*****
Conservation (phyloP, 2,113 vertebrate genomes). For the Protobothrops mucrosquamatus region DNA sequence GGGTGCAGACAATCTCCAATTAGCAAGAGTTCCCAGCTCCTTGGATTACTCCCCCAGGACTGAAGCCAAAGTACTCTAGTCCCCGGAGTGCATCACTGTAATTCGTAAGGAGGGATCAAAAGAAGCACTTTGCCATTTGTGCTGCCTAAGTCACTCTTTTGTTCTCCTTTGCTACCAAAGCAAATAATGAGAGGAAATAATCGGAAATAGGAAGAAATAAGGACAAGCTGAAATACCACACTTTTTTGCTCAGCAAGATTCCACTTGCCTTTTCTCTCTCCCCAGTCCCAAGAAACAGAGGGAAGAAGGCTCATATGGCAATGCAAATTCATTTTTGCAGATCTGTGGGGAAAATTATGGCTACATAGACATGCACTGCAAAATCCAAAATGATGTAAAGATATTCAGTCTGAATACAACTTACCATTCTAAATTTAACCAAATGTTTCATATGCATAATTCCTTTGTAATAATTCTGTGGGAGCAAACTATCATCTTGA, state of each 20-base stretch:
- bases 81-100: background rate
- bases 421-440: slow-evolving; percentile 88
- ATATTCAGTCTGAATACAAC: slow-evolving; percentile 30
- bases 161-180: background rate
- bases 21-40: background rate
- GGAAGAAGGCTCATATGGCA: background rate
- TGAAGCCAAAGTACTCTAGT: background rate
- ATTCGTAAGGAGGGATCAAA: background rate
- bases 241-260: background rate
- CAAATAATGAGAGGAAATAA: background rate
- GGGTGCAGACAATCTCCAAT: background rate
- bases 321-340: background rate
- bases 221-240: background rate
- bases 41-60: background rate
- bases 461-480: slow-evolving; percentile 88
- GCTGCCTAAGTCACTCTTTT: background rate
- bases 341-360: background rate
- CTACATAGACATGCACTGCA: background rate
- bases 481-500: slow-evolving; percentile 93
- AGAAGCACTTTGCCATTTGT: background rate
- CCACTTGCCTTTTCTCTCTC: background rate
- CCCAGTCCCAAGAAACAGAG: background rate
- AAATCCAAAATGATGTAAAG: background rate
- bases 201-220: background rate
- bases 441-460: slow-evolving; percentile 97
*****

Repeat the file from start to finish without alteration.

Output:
Conservation (phyloP, 2,113 vertebrate genomes). For the Protobothrops mucrosquamatus region DNA sequence GGGTGCAGACAATCTCCAATTAGCAAGAGTTCCCAGCTCCTTGGATTACTCCCCCAGGACTGAAGCCAAAGTACTCTAGTCCCCGGAGTGCATCACTGTAATTCGTAAGGAGGGATCAAAAGAAGCACTTTGCCATTTGTGCTGCCTAAGTCACTCTTTTGTTCTCCTTTGCTACCAAAGCAAATAATGAGAGGAAATAATCGGAAATAGGAAGAAATAAGGACAAGCTGAAATACCACACTTTTTTGCTCAGCAAGATTCCACTTGCCTTTTCTCTCTCCCCAGTCCCAAGAAACAGAGGGAAGAAGGCTCATATGGCAATGCAAATTCATTTTTGCAGATCTGTGGGGAAAATTATGGCTACATAGACATGCACTGCAAAATCCAAAATGATGTAAAGATATTCAGTCTGAATACAACTTACCATTCTAAATTTAACCAAATGTTTCATATGCATAATTCCTTTGTAATAATTCTGTGGGAGCAAACTATCATCTTGA, state of each 20-base stretch:
- bases 81-100: background rate
- bases 421-440: slow-evolving; percentile 88
- ATATTCAGTCTGAATACAAC: slow-evolving; percentile 30
- bases 161-180: background rate
- bases 21-40: background rate
- GGAAGAAGGCTCATATGGCA: background rate
- TGAAGCCAAAGTACTCTAGT: background rate
- ATTCGTAAGGAGGGATCAAA: background rate
- bases 241-260: background rate
- CAAATAATGAGAGGAAATAA: background rate
- GGGTGCAGACAATCTCCAAT: background rate
- bases 321-340: background rate
- bases 221-240: background rate
- bases 41-60: background rate
- bases 461-480: slow-evolving; percentile 88
- GCTGCCTAAGTCACTCTTTT: background rate
- bases 341-360: background rate
- CTACATAGACATGCACTGCA: background rate
- bases 481-500: slow-evolving; percentile 93
- AGAAGCACTTTGCCATTTGT: background rate
- CCACTTGCCTTTTCTCTCTC: background rate
- CCCAGTCCCAAGAAACAGAG: background rate
- AAATCCAAAATGATGTAAAG: background rate
- bases 201-220: background rate
- bases 441-460: slow-evolving; percentile 97